The Red-eared Slider Turtle is a member of the Emydidae. The three subspecies include the Red-eared Slider, the yellow-bellied slider (Georgia, Carolinas, Virginia)and the Cumberland slider (Tennessee). The Red-eared Slider is native to the Mississippi from Louisiana north to South Michigan and west through Texas, Oklahoma and Kansas. This slider has a broad red stripe from the back of the eye extending onto the neck. The Red-eared Slider is a tough critter, surviving environmental changes, being treated roughly and enduring changes in habitat. Its survival is attributed to its adaptability to a wide range of temperature changes. Sliders are found in the freshwaters of slow moving parts of large rivers and swamps.
A 20 gallon aquarium with a wire mesh cover is appropriate for hatchling sliders. Direct sunlight provides the best light, but when this is not available, UVA and UVB fluorescent lighting installed 1 1/2 feet above the tank with a day/night timer will serve. You can also provide a basking lamp over an area where the slider will bask. Your slider should have a place out of the water to rest. Be sure to secure all lights so they cannot fall into the water. In order to maintain water temperature of 75 degrees, use a submersible heater with thermostat. An underwater filter will help maintain the water at a good quality. But you’ll still need to change the water regularly. When your hatchling grows to adulthood, it needs a 125 gallon tank for a female or a 75 gallon tank for a male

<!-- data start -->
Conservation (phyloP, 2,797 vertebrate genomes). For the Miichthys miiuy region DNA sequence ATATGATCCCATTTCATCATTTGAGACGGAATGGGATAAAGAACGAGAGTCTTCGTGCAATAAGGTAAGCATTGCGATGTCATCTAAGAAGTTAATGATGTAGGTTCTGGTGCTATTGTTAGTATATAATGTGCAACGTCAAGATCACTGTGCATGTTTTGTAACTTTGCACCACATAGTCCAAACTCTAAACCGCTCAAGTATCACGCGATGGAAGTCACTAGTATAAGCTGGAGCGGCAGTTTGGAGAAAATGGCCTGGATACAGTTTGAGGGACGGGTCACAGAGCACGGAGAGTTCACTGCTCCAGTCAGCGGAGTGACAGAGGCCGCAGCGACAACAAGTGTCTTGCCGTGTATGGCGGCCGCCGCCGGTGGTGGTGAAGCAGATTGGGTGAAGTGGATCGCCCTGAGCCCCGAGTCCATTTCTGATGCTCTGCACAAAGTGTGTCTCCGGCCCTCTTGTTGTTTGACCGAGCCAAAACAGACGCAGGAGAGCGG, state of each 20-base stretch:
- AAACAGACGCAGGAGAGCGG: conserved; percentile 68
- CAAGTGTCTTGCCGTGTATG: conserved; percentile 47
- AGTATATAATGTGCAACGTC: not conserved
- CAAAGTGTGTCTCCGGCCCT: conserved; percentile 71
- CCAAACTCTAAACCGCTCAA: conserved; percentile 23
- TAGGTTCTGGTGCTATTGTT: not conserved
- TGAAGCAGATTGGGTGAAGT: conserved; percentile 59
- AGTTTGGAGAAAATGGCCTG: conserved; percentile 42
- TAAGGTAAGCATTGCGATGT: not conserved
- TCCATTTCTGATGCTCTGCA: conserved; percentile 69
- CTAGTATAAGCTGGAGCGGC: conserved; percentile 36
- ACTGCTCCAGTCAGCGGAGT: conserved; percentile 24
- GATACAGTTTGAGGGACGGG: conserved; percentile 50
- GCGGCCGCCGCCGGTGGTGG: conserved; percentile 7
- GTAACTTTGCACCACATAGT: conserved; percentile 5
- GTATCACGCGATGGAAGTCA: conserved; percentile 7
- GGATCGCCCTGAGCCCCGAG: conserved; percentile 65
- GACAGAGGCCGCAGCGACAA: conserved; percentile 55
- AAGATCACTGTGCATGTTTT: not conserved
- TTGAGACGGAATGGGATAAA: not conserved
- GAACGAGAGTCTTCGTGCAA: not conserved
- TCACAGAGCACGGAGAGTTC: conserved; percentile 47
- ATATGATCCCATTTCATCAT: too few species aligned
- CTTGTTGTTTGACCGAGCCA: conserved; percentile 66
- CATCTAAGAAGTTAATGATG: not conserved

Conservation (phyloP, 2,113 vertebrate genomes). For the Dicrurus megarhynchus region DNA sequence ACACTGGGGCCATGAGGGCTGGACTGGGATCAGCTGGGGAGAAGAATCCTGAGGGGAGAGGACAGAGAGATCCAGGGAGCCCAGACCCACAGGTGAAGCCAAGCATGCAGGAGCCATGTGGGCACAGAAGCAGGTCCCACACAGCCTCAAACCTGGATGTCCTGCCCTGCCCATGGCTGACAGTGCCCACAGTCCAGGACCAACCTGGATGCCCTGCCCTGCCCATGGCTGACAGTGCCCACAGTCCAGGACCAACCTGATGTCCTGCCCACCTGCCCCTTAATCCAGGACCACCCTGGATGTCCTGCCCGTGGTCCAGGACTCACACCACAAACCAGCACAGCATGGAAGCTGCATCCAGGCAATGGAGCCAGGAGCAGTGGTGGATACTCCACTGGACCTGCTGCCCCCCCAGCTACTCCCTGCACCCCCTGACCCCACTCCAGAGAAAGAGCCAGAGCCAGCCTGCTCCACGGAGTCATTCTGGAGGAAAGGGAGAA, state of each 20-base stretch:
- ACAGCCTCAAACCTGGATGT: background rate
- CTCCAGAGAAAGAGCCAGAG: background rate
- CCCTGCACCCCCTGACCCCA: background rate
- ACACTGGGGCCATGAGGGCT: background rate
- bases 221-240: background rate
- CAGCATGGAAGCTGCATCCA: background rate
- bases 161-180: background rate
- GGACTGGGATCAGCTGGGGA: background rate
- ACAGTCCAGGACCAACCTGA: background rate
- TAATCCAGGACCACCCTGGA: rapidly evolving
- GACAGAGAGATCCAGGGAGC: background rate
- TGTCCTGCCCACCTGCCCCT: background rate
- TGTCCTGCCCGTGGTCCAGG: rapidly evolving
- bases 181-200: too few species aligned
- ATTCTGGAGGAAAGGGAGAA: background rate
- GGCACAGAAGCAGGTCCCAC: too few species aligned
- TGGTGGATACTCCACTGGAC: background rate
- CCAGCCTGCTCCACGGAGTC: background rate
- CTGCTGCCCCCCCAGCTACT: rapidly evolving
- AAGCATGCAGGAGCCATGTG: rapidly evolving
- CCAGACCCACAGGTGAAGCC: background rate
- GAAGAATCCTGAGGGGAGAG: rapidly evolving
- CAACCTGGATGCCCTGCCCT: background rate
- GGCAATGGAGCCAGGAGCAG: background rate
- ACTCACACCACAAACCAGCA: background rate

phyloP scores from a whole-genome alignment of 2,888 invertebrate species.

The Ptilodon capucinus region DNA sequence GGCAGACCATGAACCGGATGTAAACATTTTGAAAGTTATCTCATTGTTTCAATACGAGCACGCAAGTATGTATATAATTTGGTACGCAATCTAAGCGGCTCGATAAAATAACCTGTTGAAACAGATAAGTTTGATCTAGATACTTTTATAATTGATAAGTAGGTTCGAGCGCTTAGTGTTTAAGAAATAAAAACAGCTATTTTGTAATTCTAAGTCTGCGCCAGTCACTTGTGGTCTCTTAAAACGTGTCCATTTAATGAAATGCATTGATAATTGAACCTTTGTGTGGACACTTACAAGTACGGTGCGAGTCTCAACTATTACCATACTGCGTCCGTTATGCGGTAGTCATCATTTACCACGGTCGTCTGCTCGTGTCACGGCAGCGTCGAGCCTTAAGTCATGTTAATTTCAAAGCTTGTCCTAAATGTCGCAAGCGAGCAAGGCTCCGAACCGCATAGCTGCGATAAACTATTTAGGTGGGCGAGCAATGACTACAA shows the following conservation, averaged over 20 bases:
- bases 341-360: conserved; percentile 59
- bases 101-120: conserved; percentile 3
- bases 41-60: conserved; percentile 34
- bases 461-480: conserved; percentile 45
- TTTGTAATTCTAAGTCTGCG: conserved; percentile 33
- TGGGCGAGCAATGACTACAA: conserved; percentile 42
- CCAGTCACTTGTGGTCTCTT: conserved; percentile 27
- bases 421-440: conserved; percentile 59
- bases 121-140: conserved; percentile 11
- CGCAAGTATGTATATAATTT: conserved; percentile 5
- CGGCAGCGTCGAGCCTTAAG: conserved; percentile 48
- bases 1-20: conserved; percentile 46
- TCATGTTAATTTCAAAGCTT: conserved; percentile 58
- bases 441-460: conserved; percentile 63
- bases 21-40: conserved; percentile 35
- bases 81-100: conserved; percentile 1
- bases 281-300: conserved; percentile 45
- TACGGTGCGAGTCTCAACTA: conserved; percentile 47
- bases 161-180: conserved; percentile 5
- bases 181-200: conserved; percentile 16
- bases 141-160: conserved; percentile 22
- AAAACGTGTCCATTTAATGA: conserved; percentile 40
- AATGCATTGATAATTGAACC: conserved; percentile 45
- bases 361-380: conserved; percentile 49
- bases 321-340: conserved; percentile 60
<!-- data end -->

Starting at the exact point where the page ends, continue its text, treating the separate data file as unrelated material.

You can also keep sliders outdoors in most of the United States in ponds dug 2 1/2 feet deep or 4 feet if the pond will freeze in winter.
Diet should consist of a variety of meat and vegetables. Since they prefer the meats, it’s best to feed the 2 groups at different times. Meat can be crickets, earthworm and shrimp. Cooked chicken and beef can be served as a treat once in a while. Your slider can snack on leafy vegetables like romaine lettuce and carrots, squash, green beans and aquatic plants. You can supplement the natural feedings with commercial turtle chow. Feed juveniles daily and adults every other day. Food can be the same size in volume as the turtle’s head and neck. Feeding the turtle out of the enclosure will keep the tank cleaner. Keep a cuttlebone in the tank to provide calcium. Add a reptile multivitamin with D3 to food twice weekly.
Federal laws concerning turtles, especially the sale of turtles under 4 inches long can be found here: . These laws were enacted to protect consumers, particularly children, from salmonella and also work to protect turtles who have a high mortality rate in the pet trade.
Owning a Red-eared Slider is a commitment as, if cared for properly, they can live more than 40 years. If you are prepared for the responsibility of caring for the Slider, then they are great pets.